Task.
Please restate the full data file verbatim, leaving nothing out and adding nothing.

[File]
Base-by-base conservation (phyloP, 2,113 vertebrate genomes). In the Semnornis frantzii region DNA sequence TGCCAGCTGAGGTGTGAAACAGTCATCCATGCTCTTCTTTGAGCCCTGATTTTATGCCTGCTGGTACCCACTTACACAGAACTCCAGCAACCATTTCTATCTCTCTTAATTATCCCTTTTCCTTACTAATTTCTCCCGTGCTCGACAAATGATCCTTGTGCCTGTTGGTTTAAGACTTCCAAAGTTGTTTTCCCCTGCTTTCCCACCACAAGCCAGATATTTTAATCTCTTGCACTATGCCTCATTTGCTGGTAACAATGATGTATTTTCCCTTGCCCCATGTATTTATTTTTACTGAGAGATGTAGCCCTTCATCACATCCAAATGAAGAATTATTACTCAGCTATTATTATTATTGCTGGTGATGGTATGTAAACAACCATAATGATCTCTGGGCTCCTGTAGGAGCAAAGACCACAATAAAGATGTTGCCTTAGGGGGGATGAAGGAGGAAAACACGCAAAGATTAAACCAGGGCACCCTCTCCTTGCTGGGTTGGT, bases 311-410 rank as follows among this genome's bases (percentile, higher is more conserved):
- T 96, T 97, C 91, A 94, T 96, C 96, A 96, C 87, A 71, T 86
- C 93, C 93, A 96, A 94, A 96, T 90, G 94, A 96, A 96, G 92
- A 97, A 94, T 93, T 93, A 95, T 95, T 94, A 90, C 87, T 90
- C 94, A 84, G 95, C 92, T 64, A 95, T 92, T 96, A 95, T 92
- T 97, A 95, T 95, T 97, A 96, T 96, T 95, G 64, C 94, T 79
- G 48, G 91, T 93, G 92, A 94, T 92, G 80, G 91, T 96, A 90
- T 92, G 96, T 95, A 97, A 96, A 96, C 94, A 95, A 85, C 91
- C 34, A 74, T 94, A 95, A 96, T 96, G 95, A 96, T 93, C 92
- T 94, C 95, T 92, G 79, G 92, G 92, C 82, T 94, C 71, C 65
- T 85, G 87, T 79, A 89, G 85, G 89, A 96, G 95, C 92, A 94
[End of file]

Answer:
Base-by-base conservation (phyloP, 2,113 vertebrate genomes). In the Semnornis frantzii region DNA sequence TGCCAGCTGAGGTGTGAAACAGTCATCCATGCTCTTCTTTGAGCCCTGATTTTATGCCTGCTGGTACCCACTTACACAGAACTCCAGCAACCATTTCTATCTCTCTTAATTATCCCTTTTCCTTACTAATTTCTCCCGTGCTCGACAAATGATCCTTGTGCCTGTTGGTTTAAGACTTCCAAAGTTGTTTTCCCCTGCTTTCCCACCACAAGCCAGATATTTTAATCTCTTGCACTATGCCTCATTTGCTGGTAACAATGATGTATTTTCCCTTGCCCCATGTATTTATTTTTACTGAGAGATGTAGCCCTTCATCACATCCAAATGAAGAATTATTACTCAGCTATTATTATTATTGCTGGTGATGGTATGTAAACAACCATAATGATCTCTGGGCTCCTGTAGGAGCAAAGACCACAATAAAGATGTTGCCTTAGGGGGGATGAAGGAGGAAAACACGCAAAGATTAAACCAGGGCACCCTCTCCTTGCTGGGTTGGT, bases 311-410 rank as follows among this genome's bases (percentile, higher is more conserved):
- T 96, T 97, C 91, A 94, T 96, C 96, A 96, C 87, A 71, T 86
- C 93, C 93, A 96, A 94, A 96, T 90, G 94, A 96, A 96, G 92
- A 97, A 94, T 93, T 93, A 95, T 95, T 94, A 90, C 87, T 90
- C 94, A 84, G 95, C 92, T 64, A 95, T 92, T 96, A 95, T 92
- T 97, A 95, T 95, T 97, A 96, T 96, T 95, G 64, C 94, T 79
- G 48, G 91, T 93, G 92, A 94, T 92, G 80, G 91, T 96, A 90
- T 92, G 96, T 95, A 97, A 96, A 96, C 94, A 95, A 85, C 91
- C 34, A 74, T 94, A 95, A 96, T 96, G 95, A 96, T 93, C 92
- T 94, C 95, T 92, G 79, G 92, G 92, C 82, T 94, C 71, C 65
- T 85, G 87, T 79, A 89, G 85, G 89, A 96, G 95, C 92, A 94